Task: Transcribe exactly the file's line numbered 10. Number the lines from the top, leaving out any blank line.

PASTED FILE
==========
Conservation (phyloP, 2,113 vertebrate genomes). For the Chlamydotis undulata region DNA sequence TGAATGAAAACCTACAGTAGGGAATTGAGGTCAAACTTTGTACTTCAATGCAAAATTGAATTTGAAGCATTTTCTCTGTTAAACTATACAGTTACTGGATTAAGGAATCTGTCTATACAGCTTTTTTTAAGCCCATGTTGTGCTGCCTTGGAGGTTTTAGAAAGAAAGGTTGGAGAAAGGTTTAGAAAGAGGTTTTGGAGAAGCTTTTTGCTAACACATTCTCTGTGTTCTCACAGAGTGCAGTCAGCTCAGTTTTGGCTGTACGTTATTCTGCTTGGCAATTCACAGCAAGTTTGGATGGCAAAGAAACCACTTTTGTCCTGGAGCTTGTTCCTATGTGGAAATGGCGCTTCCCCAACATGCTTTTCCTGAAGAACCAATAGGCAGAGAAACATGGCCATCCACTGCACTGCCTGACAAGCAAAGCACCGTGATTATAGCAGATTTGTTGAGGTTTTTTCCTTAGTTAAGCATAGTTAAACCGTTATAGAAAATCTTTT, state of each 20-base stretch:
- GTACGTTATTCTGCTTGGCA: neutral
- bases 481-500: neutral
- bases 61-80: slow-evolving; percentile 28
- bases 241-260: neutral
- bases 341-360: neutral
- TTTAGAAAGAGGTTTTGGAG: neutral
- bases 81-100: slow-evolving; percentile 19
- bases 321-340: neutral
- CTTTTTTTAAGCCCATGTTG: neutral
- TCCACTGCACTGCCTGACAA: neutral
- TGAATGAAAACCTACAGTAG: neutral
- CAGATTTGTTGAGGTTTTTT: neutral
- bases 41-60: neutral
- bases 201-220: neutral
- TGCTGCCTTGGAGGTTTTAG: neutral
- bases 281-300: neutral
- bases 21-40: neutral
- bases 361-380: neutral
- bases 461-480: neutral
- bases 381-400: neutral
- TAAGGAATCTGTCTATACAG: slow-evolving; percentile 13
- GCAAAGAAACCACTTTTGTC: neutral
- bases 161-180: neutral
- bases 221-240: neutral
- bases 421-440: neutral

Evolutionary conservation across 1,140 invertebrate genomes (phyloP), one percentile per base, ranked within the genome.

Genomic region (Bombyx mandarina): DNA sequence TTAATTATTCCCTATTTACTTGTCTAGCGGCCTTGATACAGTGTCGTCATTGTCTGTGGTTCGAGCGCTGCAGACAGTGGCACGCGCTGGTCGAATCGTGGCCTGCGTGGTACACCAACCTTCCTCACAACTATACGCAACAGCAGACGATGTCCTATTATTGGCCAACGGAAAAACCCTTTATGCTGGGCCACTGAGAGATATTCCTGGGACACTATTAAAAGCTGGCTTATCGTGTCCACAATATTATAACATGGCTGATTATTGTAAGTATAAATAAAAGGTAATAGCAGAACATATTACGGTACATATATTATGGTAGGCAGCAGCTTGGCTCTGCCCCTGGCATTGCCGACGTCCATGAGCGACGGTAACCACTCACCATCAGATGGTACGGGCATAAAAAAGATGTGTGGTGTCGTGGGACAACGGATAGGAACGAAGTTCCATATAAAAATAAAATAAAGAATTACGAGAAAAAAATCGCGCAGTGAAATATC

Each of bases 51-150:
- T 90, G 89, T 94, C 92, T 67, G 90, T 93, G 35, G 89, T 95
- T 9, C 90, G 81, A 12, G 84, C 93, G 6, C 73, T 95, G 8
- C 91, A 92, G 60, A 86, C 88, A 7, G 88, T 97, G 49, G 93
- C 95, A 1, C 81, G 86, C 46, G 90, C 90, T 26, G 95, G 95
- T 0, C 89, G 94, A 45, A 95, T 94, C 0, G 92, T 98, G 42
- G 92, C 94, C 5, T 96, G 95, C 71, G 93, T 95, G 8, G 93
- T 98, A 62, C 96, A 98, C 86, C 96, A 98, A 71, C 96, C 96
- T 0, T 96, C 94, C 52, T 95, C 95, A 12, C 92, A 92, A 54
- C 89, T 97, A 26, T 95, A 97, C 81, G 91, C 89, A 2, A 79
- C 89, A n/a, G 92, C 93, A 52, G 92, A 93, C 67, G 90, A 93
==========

- CTTTTTTTAAGCCCATGTTG: neutral